Do you have a child? If not you can play along…
Let’s scan, in your mind’s eye, the life you imagine with your child.
Does it include travel? Does it have family activities or adventures?
Does it involve your child partaking in activities like dance, reading, yoga or hockey?
Maybe you envision camping trips, hiking, or riding bikes?
Perhaps you dream of taking your child to New York City to see a Broadway show?
Maybe sharing a Canucks’ game?
Regardless…money probably is not THE central focus of your family. In context however, money matters and will make a difference to the decisions you make as a family.
In the above schema context is everything; the value of money is related to the value we place on experiences we share with our children (not to imply that only those that cost money are valuable). We as a society share ideals and dreams we have for our children and some of these cost money.
Let’s follow the same process with your child’s education. Let’s imagine your child’s life as they move through school. What do you dream for them? Do you encourage them to follow their hearts and find a passion? Do you imagine they might follow a passion into post secondary education? If at age 5 your child has a dream, to write, design, sing or care for animals, would you discourage or support them? Would you do everything in your power to make their dream a reality? Your child reaches high school, their passion still in place as they head into Grade 12. As you discuss post secondary plans with them, ONE of the variables in the discussion will be your child’s marks.
#truestory or not?
Marks can be used badly….just as money has the potential for abuse. But can’t marks be used as a meaningful way to document growth and progress? When we react to the misuse of traditional point based marks do we serve our children?
In context… marks matter to our children and the choices they can make (for grade 11 and 12 students). Lets recreate how we define marks and evolve our marking systems (updating report cards to provide information related to the specifics of your child, using grading practices not based solely points). Let’s engage in a conversation in the grey areas between traditional marking system and no marks….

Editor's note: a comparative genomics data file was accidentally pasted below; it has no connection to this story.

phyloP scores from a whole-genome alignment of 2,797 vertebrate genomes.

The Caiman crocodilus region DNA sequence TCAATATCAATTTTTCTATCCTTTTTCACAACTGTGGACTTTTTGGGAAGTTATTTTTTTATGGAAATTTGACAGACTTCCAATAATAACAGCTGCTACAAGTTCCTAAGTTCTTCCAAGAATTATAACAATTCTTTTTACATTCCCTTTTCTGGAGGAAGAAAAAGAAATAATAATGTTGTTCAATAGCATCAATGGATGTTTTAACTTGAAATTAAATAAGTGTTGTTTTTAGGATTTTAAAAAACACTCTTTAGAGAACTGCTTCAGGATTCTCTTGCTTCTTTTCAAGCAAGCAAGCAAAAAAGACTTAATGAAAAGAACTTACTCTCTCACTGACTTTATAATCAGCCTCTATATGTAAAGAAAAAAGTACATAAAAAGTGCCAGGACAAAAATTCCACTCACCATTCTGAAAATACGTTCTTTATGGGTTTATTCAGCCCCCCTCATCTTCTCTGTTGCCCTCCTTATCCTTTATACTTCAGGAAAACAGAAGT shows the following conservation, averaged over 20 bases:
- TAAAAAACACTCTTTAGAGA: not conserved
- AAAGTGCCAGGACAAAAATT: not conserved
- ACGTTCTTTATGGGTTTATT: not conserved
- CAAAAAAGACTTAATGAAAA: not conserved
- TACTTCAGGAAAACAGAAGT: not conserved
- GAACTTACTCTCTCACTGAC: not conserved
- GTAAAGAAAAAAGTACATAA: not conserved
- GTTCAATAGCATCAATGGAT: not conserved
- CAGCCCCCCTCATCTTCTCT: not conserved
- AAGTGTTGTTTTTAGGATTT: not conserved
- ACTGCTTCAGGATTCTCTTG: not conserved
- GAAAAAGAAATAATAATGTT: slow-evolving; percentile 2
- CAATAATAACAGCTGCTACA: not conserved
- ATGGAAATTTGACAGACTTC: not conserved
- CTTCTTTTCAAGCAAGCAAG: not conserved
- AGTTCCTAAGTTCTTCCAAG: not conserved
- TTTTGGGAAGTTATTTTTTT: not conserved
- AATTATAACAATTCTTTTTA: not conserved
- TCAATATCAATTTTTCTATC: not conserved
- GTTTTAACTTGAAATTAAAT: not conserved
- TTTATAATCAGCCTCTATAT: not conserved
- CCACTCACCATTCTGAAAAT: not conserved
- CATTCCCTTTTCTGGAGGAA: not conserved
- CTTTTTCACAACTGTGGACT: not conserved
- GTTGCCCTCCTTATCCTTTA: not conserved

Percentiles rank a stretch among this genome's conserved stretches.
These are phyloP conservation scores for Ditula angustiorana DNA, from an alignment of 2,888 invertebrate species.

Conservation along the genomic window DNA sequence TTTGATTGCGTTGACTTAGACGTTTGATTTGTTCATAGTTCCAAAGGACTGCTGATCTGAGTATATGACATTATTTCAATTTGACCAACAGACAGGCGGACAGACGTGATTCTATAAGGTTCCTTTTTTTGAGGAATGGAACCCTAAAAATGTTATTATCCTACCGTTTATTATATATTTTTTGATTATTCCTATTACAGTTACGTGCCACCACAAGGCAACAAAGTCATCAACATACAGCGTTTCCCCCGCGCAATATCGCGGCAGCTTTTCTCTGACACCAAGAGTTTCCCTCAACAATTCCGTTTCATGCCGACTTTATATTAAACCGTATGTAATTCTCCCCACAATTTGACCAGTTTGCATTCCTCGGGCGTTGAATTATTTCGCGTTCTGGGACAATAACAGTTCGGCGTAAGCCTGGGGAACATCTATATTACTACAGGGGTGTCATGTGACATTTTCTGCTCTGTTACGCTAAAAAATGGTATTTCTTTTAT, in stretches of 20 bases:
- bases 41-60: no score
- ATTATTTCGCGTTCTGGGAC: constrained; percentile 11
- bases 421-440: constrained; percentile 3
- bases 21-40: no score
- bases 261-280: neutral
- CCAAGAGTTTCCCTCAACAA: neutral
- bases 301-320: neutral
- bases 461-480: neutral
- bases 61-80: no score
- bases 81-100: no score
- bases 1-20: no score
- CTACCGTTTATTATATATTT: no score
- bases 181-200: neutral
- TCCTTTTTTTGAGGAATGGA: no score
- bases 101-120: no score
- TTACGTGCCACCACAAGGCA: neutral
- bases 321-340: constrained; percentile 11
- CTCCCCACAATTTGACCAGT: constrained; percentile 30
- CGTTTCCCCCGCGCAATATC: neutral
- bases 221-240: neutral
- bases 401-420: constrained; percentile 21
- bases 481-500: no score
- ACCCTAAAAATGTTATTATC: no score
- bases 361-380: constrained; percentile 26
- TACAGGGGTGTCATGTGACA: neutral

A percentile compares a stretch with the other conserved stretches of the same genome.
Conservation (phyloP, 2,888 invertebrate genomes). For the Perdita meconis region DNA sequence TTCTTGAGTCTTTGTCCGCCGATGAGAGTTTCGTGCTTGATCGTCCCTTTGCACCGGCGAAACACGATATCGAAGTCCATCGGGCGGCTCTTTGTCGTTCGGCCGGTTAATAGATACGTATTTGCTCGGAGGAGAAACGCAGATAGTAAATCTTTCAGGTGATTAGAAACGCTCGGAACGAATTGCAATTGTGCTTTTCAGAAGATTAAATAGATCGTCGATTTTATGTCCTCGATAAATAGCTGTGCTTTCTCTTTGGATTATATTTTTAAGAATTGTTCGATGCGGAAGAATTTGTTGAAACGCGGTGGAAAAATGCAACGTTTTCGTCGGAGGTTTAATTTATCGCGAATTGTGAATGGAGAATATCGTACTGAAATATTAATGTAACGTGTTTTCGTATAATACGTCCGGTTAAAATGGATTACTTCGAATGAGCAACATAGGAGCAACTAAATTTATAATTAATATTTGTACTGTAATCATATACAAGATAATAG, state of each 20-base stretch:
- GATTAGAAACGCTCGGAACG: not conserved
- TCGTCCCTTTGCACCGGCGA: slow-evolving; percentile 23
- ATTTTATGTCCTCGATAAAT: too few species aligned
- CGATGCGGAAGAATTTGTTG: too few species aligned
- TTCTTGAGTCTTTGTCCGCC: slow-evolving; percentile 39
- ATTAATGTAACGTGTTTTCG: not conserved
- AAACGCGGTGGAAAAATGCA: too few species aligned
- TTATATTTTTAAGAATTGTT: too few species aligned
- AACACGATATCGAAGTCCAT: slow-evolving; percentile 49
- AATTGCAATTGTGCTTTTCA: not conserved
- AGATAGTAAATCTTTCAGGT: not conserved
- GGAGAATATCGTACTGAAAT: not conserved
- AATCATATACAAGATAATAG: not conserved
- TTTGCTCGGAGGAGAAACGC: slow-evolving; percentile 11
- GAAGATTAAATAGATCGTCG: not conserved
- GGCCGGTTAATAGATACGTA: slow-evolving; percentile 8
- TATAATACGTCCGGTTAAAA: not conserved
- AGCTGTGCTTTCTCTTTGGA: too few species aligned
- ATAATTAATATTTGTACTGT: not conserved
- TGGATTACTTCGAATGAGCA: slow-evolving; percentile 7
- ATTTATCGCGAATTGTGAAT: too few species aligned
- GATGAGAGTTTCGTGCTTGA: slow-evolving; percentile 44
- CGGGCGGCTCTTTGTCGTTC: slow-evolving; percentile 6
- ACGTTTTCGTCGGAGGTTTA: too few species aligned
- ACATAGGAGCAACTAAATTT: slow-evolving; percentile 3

The hard conversation is not the one that decides that marks are “bad”. Marks can be misused and abused. Marks can be used for behavior modification, marks can be used as punishment, marks can be given as rewards for Kleenex boxes, cans of beans for food drives, and marks can be bought and sold. But does this mean marks are bad in ALL situations.
If we are to topple the tyrannies inherent in our existing mark system, let’s address and rectify the abuses that exist within the system right now. Let’s work to create marking schemas that allow students to show what they know over a spectrum of time and ways. Let’s not, because our present marking system is outdated and rife with problems, walk away with our children sitting in these chairs right now. Let’s work consistently and conscientiously with children, with parents, to make marks matter that fulfill dreams and aspirations. Marks that enable rather than disable.
The hard conversation is the one that recognizes that our children receive marks. That is a fact. Marks may be part a dream, as money might be part of a dream.
This is where we need to converse and put the spotlight. Not on mark hate, but on mark smarts.
Not on the polarized conversation for and against marks. We can do less marks, just as we can discover activities that don’t require money. Let’s not go black and white, let’s do grey. Lets build a mark system that empowers and matters.
Let’s make context our conversation. Let’s work to make marks matter in the way our children matter.